8. That is unfortunately common condition for a Summar lens. The front glass is what in optics is known as "flint glass", and in art glass is known as "lead crystal". It's very soft, and very easy to scratch up when cleaning the glass in the wrong way. The majority of Summar lenses look like that now, in that shape it's a $50 lens.
    The camera is a real Leica IIIa. Typical used condition. With no CLA, probably around $100 to $150.
  9. With any luck it is only the front element of the lens which is badly damaged. They come from someone having tried to 'clean' what they thought was 'dirty' lens with something like a pocket handkerchief, only it got 'dirtier' so they scrubbed harder. Sometimes they can be polished by a technician if scratches are not too deep
  10. Gayle, your photo of the top of the camera shows that the advance/rewind lever--the little lever in front of the shutter button--is in the rewind position and could be damaged if it is left sticking out that way. It would be best to turn it back to the "A" setting.
    As others have suggested, ebay will be your best guide for current prices. Search Cameras & Camcorders > Film Photography > Film Cameras for "Leica IIIa Summar." But don't look in the current listings; instead, go to the column on the left and find "Show Only," then click on "Sold listings." That will give you actual prices that have been paid for similar cameras recently. Read the listings to separate out those that were sold without being CLAd or at least film tested and you should get an idea of the range of prices that would be reasonable for yours.
  11. I wish to address Polish & Re-coat of the Summar lenses in particular.
    The front element is fused into the front name-plate lens holder (backside metal is reamed at the glass edges - See provided image). Because proper polishing and re-coating must be performed to the naked glass, one must mill away the "ream" in order to separate the glass from the front metal ring. In addition to the expense of P&R stages, this entire process is very hazardous to this "early" soft glass.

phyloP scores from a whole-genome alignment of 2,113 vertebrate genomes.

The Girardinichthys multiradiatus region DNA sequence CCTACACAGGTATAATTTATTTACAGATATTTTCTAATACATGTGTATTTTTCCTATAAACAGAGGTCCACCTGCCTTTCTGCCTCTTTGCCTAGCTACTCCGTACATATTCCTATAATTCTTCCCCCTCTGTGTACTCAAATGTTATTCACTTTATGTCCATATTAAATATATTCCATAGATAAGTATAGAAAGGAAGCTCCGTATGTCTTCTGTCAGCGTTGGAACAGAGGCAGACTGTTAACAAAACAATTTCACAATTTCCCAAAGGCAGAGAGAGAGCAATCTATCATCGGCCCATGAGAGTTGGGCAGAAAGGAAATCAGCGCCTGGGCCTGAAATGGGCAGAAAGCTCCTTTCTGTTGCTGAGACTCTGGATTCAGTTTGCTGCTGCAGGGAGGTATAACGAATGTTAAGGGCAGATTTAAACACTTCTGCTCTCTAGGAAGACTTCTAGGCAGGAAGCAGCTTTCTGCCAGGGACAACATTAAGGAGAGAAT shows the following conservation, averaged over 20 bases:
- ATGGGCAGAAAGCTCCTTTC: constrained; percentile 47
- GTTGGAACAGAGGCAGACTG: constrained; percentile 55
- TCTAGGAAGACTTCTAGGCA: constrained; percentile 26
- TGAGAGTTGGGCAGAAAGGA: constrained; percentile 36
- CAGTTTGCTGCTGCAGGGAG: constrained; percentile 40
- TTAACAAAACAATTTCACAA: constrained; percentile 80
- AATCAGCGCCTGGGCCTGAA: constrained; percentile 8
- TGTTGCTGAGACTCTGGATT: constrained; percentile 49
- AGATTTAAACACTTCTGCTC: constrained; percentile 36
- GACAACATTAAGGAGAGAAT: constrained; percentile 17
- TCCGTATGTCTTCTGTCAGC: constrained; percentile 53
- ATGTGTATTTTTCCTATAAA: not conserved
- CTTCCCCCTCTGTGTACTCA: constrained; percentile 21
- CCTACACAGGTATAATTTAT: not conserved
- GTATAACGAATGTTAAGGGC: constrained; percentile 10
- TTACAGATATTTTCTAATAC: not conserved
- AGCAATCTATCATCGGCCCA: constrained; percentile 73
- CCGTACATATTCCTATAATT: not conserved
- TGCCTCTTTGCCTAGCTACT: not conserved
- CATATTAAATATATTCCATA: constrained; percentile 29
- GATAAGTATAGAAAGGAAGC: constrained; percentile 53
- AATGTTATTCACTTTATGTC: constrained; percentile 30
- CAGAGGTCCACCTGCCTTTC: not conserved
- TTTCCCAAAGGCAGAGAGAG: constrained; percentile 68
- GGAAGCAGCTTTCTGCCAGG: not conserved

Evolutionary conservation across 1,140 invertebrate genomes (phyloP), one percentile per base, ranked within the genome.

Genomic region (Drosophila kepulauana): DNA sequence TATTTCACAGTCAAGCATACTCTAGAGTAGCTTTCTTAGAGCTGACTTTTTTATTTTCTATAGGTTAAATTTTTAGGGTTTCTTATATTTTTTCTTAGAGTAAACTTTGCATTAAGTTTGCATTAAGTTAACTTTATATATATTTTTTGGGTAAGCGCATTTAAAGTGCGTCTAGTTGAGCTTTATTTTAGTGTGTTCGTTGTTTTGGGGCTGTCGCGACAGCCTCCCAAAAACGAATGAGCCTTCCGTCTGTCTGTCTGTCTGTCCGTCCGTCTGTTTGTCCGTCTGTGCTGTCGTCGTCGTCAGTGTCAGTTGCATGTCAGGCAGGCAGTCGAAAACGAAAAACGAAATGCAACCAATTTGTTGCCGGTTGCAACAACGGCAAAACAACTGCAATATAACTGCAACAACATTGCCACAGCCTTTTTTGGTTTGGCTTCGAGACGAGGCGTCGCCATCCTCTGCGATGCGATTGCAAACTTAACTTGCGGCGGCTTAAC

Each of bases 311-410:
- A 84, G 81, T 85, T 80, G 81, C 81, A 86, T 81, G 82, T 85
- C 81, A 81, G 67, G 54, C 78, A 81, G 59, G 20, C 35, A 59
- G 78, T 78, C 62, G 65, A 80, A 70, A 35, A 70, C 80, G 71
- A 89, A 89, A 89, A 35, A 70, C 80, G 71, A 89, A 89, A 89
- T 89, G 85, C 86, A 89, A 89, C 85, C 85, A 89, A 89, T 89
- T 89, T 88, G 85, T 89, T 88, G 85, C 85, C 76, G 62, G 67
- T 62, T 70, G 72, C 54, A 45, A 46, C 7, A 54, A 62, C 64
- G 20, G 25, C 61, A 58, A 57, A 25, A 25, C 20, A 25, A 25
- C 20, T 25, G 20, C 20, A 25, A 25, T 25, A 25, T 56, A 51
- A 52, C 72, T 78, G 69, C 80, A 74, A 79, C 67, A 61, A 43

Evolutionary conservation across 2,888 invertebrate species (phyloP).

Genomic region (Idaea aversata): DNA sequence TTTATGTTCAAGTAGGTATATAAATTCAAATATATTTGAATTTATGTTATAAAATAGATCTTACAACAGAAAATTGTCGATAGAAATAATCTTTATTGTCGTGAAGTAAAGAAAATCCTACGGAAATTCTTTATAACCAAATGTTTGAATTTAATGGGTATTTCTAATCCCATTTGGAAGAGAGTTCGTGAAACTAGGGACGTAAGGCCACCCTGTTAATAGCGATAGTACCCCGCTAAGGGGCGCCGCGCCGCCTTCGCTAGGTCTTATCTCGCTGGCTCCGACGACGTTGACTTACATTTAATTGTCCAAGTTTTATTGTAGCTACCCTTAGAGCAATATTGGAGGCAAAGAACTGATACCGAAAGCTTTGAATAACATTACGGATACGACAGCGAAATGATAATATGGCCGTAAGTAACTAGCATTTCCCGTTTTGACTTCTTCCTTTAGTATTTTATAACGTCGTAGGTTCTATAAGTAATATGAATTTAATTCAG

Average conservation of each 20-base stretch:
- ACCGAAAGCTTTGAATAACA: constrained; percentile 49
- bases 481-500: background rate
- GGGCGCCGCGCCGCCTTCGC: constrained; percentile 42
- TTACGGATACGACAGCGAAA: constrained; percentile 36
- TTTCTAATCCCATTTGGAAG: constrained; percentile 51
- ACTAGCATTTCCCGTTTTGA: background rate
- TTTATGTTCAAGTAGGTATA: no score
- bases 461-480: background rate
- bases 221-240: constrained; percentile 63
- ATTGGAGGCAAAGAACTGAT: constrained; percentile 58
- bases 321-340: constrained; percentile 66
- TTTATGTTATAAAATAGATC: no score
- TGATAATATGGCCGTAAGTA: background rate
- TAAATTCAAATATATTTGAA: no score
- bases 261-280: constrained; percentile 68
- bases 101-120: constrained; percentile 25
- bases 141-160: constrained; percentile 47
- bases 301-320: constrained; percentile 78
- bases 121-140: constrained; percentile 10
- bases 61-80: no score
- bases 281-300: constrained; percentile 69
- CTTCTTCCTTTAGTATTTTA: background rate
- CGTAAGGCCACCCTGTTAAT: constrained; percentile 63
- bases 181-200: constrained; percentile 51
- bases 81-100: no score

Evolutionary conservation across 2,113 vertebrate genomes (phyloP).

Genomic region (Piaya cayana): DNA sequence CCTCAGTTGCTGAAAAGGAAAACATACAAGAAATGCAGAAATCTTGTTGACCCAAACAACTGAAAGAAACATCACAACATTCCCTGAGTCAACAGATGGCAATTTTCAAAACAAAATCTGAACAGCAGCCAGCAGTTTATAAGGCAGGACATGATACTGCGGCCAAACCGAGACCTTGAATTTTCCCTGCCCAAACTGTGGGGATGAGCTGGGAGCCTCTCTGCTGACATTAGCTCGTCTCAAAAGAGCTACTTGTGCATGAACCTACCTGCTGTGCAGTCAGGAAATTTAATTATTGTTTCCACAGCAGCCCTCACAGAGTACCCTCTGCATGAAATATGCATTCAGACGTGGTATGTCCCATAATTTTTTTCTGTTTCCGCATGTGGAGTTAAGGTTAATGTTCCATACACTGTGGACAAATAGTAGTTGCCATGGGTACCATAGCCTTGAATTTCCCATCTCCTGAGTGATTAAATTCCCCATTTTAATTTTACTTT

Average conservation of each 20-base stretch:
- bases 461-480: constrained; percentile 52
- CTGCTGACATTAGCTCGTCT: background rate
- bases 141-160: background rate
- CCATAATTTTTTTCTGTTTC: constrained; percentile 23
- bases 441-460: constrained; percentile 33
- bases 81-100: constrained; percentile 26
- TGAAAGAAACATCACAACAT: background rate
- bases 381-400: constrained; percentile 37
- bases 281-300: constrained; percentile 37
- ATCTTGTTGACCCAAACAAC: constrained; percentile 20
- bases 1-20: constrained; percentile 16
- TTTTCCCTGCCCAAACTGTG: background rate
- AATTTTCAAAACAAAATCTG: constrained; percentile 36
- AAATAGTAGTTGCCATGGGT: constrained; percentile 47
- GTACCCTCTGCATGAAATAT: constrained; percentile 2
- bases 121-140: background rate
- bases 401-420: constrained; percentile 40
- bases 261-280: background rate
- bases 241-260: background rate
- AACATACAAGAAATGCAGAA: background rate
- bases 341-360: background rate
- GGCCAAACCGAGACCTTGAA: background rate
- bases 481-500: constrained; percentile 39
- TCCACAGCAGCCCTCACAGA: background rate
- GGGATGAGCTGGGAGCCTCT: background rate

As previously stated, not only for ROI (return on investment) and favorite technician concerns, it's best to not touch anything (especially due to poor cleaning technique possibilities of this front element) and sell the items individually, as-is...
    Finally, thanks to Robert L., your comments are much appreciated.
  12. Besides the difficulties to remove the front lens element, I have doubt whether re-polishing is possible at reasonable costs.
    Re-polishing a lens does NOT mean just wiping the surface with some polish until it is shiny again. The lens surface must be polished to the proper radius (curvature) with a precision of down to 1/1000mm or less. This is only possible with suitable machines and tools. During the production process, there are tolerances in curvature. If the curvature is slightly different, the whole lens must be adjusted properly - in case this is possible, some lens manufacturers sort out the elements with certain tolerances and match them to get best performance.
    Re-coating is much easier but, as mentioned, always needs disassembly of the lens and separation of glued lens elements.
  13. collectiblend.com for pricing